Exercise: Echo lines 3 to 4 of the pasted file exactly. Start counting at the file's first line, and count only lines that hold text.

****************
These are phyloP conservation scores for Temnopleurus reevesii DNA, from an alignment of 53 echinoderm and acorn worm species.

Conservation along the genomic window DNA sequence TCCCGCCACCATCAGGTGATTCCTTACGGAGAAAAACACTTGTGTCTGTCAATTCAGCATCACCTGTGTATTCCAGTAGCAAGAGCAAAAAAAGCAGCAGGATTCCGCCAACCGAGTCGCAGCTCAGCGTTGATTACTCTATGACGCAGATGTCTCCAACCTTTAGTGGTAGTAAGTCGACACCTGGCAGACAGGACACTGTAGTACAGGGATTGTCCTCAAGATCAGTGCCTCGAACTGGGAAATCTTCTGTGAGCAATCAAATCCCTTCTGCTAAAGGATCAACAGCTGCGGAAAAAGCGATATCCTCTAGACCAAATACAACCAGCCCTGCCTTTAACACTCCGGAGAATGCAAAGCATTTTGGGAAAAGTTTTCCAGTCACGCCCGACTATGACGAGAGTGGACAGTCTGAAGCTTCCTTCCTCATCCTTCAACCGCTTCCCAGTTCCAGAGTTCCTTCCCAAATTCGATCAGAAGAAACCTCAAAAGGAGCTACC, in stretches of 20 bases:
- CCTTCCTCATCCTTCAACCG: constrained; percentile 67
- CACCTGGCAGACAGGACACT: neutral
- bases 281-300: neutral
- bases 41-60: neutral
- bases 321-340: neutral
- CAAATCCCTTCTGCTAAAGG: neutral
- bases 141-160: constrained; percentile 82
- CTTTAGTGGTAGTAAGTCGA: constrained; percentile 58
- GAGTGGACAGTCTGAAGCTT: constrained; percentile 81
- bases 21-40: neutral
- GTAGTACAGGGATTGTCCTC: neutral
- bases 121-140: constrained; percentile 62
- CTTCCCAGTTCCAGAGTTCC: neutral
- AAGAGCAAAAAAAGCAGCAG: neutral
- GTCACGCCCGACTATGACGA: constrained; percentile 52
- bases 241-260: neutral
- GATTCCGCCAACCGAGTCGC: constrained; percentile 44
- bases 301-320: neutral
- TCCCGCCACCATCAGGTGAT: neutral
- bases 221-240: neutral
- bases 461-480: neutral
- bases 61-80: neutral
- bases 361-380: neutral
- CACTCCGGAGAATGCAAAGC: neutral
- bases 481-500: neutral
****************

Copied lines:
- CCTTCCTCATCCTTCAACCG: constrained; percentile 67
- CACCTGGCAGACAGGACACT: neutral